During the European sovereign debt crisis, I contributed a regular column to the Australian magazine Business Spectator.
One week, I noticed a tiny bit of hope, which I wanted to write about. But I was quickly persuaded not to by my editor. As the Euro doomster-in-chief, I should play it safe and not overly confuse my readers.
My column has since migrated to Newsroom, but my general Euro pessimism has remained my trademark. So you, dear readers, need to be brave today.
Because I have some good news from Europe. This once.
On Saturday, Greece regained much of its political and economic autonomy. It exited the European Union’s enhanced supervision mechanism after 12 years of being subjected to various external supervisory regimes.
It is a much nicer kind of Grexit than the one we discussed a decade ago.
For the past four years, Athens had to submit quarterly reviews of the country’s financial situation and reform agenda to Brussels. The surveillance framework ensured that fiscal policy remained tight and the country implemented structural reforms to support economic growth.
To subject itself to such supervision was one condition for accessing bailout funding from the European Union and the International Monetary Fund. Between 2010 and 2015, both institutions had provided more than 260 billion euros to stabilise the Greek state in three aid packages.
Greece had to implement deep spending cuts and tax increases, privatise state assets, including airports and the port of Piraeus, and reform a pension system that had become one of the most generous in Europe.
The approach was painful and risky for both sides. For the Greek people, it meant a time of tough changes to public life. For Greece’s creditors, the risk remained these reforms still would not be enough and yet another bailout would eventually be required.
However, the tough reforms paid off. Greece’s public finances stabilised, unemployment fell from its peak of 30 percent to ‘just’ 13 percent today, and economic growth is solid and projected to reach 4 percent this year. That is even more remarkable as the rest of Europe is in crisis.
As the EU’s finance commissioner Paolo Gentiloni emphasised in a statement, Greece’s “achievements are even more commendable given that this period has been marked by two severe external shocks: the COVID-19 pandemic and Russia’s invasion of Ukraine”.
Unsurprisingly, the Greek government was jubilant, too. Prime Minister Kyriakos Mitsotakis called August 20 a historic day for Greece and the Greeks: “A 12-year cycle that brought pain to the citizens, stagnation in the economy and division in society is closing.”
Greece can be proud of its achievements. It has demonstrated that economic reforms, as painful as they are, will eventually pay off.
The unit labour costs best illustrate how much economic ground Greece has gained. That is the average cost of labour per unit of output produced.
At the beginning of the Euro crisis, Greek wages were way too high for the output produced. That made Greece internationally uncompetitive.
The economic reforms reduced unit labour costs and increased Greece’s competitiveness. Greece reduced them by 9 percent, whereas for the OCED, they increased by 22 percent on average. Of all OECD economies, only Ireland has a better record of reducing its unit labour costs since 2010.
The changes in Greek productivity have led to a much-improved performance of the Greek economy. And it is not just because the tourism industry is finally booming again after two years of Covid restrictions.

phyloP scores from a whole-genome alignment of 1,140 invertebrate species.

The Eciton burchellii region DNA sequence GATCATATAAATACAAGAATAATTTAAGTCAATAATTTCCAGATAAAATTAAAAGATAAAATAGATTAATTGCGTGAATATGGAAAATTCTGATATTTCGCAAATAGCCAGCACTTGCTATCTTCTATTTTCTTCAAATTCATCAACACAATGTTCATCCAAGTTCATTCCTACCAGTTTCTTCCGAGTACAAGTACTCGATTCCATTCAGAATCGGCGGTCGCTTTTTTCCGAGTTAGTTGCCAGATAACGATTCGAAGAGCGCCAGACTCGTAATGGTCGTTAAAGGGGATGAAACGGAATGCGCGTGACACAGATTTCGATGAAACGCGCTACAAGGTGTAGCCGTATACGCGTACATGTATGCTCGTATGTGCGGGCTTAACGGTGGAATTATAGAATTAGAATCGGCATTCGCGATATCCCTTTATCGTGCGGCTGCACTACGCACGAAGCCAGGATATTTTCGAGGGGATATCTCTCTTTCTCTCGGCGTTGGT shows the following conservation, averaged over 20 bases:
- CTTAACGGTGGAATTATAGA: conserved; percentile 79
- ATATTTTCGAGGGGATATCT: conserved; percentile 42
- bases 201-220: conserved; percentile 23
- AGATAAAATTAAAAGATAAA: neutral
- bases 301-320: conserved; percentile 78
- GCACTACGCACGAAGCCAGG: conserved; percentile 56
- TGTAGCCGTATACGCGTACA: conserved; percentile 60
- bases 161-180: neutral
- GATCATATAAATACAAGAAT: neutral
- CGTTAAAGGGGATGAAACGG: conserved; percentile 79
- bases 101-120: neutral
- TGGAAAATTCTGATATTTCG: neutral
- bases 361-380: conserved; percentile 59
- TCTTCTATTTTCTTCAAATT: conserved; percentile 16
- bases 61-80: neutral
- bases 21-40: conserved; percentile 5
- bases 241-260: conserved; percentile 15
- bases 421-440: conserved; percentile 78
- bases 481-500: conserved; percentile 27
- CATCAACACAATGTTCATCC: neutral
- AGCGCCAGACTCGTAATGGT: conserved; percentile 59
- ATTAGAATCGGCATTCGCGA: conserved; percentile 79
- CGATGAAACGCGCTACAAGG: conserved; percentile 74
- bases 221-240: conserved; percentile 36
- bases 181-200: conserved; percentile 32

Theodoros Pelagidis, Deputy Governor of the Bank of Greece pointed out in a column for the Cyprus Mail that Greek economy created 270,000 jobs since 2019, industrial production rose 3.2 percent year-on-year, while retail and wholesale trade recorded annual increases of 18.8 percent and 25.6 per cent respectively.
So, is everything well with Greece? And was the reforms-and-austerity path of the past dozen years the best option?
On both questions, one may have doubts.
Twelve years is a long time to get the economy back to roughly where it ought to be. Without the monetary corset that is Greece’s membership of the Euro, Greece’s turnaround might have been faster.
Had Greece had its own currency, the massive imbalances in the Greek economy might not have built up in the first place. A deterioration in Greek competitiveness would have resulted in pressure on the Greek currency.
Then, when the crisis happened, the lack of a Greek currency prevented a fall in Greece’s exchange rate. But having a flexible exchange rate would have buffered the domestic economic reforms, and unemployment probably would not have shot up to such extreme levels as recorded in the early 2010s.
Meanwhile, Greece’s Euro membership today also carries risks for its future economic development. In the early 2000s, the European Central Bank kept interest rates low to reflect a sluggish German and French economy. That was when Greece grew fast; thus, the low interest rates fuelled an unsustainable boom, which later collapsed.
Today, we might see a repeat of that scenario. The European Central Bank is again keeping interest rates low, mainly out of concern for Italy’s debt sustainability and the prospect of a recession in countries like Germany. But for Greece, that means that the general interest level is probably too low.
Finally, another problem remains for Greece. Even now, having exited from enhanced supervision, its debt level remains at about 190 percent of GDP. A base level of European supervision will continue until three-quarters of the aid loans granted have been repaid – which will not happen until 2059.
Still, it remains a rare good-news story coming out of Europe that Greece left its tight corset of enhanced supervision. One can only hope that the country’s future will be less of a rollercoaster experience than its first 21 years of Euro membership.